Last week, I talked a bit about the thematic considerations of the monsters in the game. This week, I'm going to share some of the mechanical considerations that we've made to ensure that each monster fight in the game is action-packed from start to finish.
In my recent posts, there was some confusion about my uses of the term 'Legacy' and 'Campaign' in Seventh Cross. I'd like to set things straight with what exactly I mean using these terms, and how they relate to the game we're making. This is also a good place to explain in more detail about the actual over-time gameplay that constitutes a 'Campaign'.
It's been quite a while since my last article on Seventh Cross's development. The game has taken a few changes, but ultimately we've shied away from making any major alterations since the last update to this blog. Here's a look at what's coming together!
Last year, we funded the second season of Exceed on Kickstarter! Now at last, we have the physical production copy of the big collector's box–the most impressive fighting card game we've created yet, perhaps the most impressive production that we've ever created in the history of Level 99 Games!
My latest post ended with the conclusion that the Gear Grid and the way we had been building castles was not viable for the game that we were trying to create. But what was the game we were trying to create? I wanted something that would capture the feel of castlevania-style exploration and backtracking, giant boss combat, and narrative story progress.
After 30 versions of development, I finally arrived at the conclusion that there could be no universal way to handle all these things within one system. Building a stat-check system was an option, but it wasn't adding anything new to the genre of "four guys explore and fight monsters" games like Arkham Horror, Mansions of Madness, Descent, and Gloomhaven.
In the end, it was by giving up on a unifying system that we found the way forward.
The idea for stages began when we looked at the sprawling castle game board for Seventh Cross, and the way that hunters were moving through it. Traversal across the board was always a pain, even with things like teleporters to help you out. And once an area was completed, there was rarely more to do there. The idea came to us to make each wing of the castle a single "stage"– a little mini-encounter that could be cleared by the whole party at once.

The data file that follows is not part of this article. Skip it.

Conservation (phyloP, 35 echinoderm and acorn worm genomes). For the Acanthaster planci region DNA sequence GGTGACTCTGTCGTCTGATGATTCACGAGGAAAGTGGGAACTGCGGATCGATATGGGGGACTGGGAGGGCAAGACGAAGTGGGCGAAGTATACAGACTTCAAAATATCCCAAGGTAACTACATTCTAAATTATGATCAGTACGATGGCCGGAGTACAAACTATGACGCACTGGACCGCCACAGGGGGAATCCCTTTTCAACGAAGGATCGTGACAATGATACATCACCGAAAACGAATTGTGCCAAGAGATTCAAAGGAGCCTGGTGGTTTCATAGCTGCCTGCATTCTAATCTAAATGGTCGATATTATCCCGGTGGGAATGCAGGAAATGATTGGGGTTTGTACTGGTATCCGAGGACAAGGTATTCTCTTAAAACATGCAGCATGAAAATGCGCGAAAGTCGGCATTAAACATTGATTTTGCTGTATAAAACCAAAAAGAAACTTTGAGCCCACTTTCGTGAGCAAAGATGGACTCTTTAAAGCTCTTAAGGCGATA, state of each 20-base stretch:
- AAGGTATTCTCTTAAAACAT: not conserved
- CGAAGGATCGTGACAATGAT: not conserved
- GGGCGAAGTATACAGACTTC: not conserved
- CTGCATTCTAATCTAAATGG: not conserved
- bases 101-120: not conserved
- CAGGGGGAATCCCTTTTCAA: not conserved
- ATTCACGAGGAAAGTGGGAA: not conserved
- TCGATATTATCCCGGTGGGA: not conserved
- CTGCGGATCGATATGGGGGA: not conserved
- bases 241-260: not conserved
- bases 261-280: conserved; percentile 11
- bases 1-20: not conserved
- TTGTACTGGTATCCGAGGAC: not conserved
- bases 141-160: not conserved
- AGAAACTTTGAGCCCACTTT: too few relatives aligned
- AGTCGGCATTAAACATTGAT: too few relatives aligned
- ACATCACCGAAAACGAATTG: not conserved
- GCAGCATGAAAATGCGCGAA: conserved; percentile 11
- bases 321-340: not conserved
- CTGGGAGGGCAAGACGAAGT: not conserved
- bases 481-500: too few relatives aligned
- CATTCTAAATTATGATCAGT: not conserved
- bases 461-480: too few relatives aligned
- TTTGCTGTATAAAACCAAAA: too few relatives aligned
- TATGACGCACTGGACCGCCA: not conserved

With this system, the party would separate and act independently in battle, but work together as a team outside of combat. It kept everyone involved at each point in the adventure.
At first, the game was just a series encounters where hunters would have to clear a dungeon with traps and small mobs. After a few iterations, we found that these stages were pretty boring. The only interesting combat stages were big boss fights. So we decided to cut all the mobs and traps, and keep combat purely relegated to boss fights. This marked the return of the epic big boss fights we had been sorry to cut out earlier in development, and I was glad to see them finally come back.
Going from one big fight to another was a bit heavy, so we broke up the adventure with other kinds of stages to simulate the exploration portions of the genre. These other kinds of stages are treated like their own mini-games. Your performance in these games helps you to advance through the castle, and/or improves your abilities in the main battle game.